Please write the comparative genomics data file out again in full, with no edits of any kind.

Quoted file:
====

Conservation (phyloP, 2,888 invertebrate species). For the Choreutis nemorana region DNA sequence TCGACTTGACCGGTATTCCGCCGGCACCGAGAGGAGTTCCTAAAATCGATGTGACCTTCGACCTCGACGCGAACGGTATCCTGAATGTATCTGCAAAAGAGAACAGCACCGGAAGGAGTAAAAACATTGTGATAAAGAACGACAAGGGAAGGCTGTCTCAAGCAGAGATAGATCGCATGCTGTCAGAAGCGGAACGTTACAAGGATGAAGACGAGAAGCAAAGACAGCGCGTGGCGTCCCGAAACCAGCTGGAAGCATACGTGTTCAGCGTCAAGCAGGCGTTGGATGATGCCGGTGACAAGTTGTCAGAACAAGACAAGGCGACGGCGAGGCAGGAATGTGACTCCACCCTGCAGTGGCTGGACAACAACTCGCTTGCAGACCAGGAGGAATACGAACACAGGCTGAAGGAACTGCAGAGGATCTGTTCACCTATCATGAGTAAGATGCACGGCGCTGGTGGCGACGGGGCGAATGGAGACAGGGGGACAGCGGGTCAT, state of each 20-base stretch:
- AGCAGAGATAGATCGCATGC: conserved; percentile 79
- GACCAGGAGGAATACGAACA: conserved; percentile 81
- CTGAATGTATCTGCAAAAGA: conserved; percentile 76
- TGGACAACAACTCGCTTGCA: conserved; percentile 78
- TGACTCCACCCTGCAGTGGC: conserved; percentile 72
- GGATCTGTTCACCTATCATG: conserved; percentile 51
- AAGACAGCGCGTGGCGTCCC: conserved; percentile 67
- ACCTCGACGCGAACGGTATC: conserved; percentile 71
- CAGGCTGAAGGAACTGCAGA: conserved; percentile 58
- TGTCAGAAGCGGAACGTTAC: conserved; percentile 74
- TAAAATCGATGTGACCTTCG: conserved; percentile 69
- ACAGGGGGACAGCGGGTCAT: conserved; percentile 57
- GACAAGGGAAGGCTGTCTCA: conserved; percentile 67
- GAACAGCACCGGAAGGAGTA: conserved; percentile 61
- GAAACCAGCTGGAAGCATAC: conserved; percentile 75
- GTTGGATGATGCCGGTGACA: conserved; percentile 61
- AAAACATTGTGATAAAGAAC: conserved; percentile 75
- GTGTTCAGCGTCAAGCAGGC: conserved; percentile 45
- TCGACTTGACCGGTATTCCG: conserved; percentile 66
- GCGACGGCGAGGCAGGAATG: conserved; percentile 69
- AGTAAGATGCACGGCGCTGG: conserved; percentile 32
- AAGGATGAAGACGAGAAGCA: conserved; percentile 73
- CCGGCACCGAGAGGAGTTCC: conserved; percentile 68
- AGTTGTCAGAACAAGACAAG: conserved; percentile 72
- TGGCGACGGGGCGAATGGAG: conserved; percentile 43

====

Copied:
Conservation (phyloP, 2,888 invertebrate species). For the Choreutis nemorana region DNA sequence TCGACTTGACCGGTATTCCGCCGGCACCGAGAGGAGTTCCTAAAATCGATGTGACCTTCGACCTCGACGCGAACGGTATCCTGAATGTATCTGCAAAAGAGAACAGCACCGGAAGGAGTAAAAACATTGTGATAAAGAACGACAAGGGAAGGCTGTCTCAAGCAGAGATAGATCGCATGCTGTCAGAAGCGGAACGTTACAAGGATGAAGACGAGAAGCAAAGACAGCGCGTGGCGTCCCGAAACCAGCTGGAAGCATACGTGTTCAGCGTCAAGCAGGCGTTGGATGATGCCGGTGACAAGTTGTCAGAACAAGACAAGGCGACGGCGAGGCAGGAATGTGACTCCACCCTGCAGTGGCTGGACAACAACTCGCTTGCAGACCAGGAGGAATACGAACACAGGCTGAAGGAACTGCAGAGGATCTGTTCACCTATCATGAGTAAGATGCACGGCGCTGGTGGCGACGGGGCGAATGGAGACAGGGGGACAGCGGGTCAT, state of each 20-base stretch:
- AGCAGAGATAGATCGCATGC: conserved; percentile 79
- GACCAGGAGGAATACGAACA: conserved; percentile 81
- CTGAATGTATCTGCAAAAGA: conserved; percentile 76
- TGGACAACAACTCGCTTGCA: conserved; percentile 78
- TGACTCCACCCTGCAGTGGC: conserved; percentile 72
- GGATCTGTTCACCTATCATG: conserved; percentile 51
- AAGACAGCGCGTGGCGTCCC: conserved; percentile 67
- ACCTCGACGCGAACGGTATC: conserved; percentile 71
- CAGGCTGAAGGAACTGCAGA: conserved; percentile 58
- TGTCAGAAGCGGAACGTTAC: conserved; percentile 74
- TAAAATCGATGTGACCTTCG: conserved; percentile 69
- ACAGGGGGACAGCGGGTCAT: conserved; percentile 57
- GACAAGGGAAGGCTGTCTCA: conserved; percentile 67
- GAACAGCACCGGAAGGAGTA: conserved; percentile 61
- GAAACCAGCTGGAAGCATAC: conserved; percentile 75
- GTTGGATGATGCCGGTGACA: conserved; percentile 61
- AAAACATTGTGATAAAGAAC: conserved; percentile 75
- GTGTTCAGCGTCAAGCAGGC: conserved; percentile 45
- TCGACTTGACCGGTATTCCG: conserved; percentile 66
- GCGACGGCGAGGCAGGAATG: conserved; percentile 69
- AGTAAGATGCACGGCGCTGG: conserved; percentile 32
- AAGGATGAAGACGAGAAGCA: conserved; percentile 73
- CCGGCACCGAGAGGAGTTCC: conserved; percentile 68
- AGTTGTCAGAACAAGACAAG: conserved; percentile 72
- TGGCGACGGGGCGAATGGAG: conserved; percentile 43